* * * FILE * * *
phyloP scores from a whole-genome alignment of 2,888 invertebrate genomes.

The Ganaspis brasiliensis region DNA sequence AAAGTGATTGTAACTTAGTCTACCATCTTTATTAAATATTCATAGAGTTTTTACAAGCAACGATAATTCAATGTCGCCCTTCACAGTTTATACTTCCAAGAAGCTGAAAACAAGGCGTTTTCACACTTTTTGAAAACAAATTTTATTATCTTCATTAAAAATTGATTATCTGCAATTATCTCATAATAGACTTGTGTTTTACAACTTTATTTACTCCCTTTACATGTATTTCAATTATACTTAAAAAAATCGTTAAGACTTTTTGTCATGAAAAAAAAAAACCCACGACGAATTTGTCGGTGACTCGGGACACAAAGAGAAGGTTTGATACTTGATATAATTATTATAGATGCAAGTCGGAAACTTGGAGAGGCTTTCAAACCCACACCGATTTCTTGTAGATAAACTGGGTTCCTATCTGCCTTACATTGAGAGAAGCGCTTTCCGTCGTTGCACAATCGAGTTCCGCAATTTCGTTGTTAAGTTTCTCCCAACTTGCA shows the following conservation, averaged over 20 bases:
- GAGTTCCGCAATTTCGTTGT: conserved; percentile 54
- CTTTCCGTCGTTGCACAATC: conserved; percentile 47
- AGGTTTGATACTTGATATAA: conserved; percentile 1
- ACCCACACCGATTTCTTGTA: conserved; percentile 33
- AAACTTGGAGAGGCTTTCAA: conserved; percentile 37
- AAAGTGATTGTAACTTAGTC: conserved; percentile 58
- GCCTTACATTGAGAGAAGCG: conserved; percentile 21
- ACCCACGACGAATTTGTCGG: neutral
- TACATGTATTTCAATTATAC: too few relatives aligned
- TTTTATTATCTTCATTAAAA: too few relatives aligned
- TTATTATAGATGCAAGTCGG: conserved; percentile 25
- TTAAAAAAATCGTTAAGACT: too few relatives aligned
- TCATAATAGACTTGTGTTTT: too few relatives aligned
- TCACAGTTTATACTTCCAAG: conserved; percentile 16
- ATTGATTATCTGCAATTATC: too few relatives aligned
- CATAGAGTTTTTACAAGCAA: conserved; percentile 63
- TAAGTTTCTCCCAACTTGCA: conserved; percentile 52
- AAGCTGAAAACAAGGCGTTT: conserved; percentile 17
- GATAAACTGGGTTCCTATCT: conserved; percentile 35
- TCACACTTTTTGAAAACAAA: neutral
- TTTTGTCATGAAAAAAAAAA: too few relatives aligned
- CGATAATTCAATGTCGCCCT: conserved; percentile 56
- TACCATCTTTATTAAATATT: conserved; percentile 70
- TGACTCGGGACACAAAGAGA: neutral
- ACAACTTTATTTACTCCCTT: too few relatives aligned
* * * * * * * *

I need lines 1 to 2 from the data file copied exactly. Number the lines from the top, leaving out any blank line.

phyloP scores from a whole-genome alignment of 2,888 invertebrate genomes.

The Ganaspis brasiliensis region DNA sequence AAAGTGATTGTAACTTAGTCTACCATCTTTATTAAATATTCATAGAGTTTTTACAAGCAACGATAATTCAATGTCGCCCTTCACAGTTTATACTTCCAAGAAGCTGAAAACAAGGCGTTTTCACACTTTTTGAAAACAAATTTTATTATCTTCATTAAAAATTGATTATCTGCAATTATCTCATAATAGACTTGTGTTTTACAACTTTATTTACTCCCTTTACATGTATTTCAATTATACTTAAAAAAATCGTTAAGACTTTTTGTCATGAAAAAAAAAAACCCACGACGAATTTGTCGGTGACTCGGGACACAAAGAGAAGGTTTGATACTTGATATAATTATTATAGATGCAAGTCGGAAACTTGGAGAGGCTTTCAAACCCACACCGATTTCTTGTAGATAAACTGGGTTCCTATCTGCCTTACATTGAGAGAAGCGCTTTCCGTCGTTGCACAATCGAGTTCCGCAATTTCGTTGTTAAGTTTCTCCCAACTTGCA shows the following conservation, averaged over 20 bases: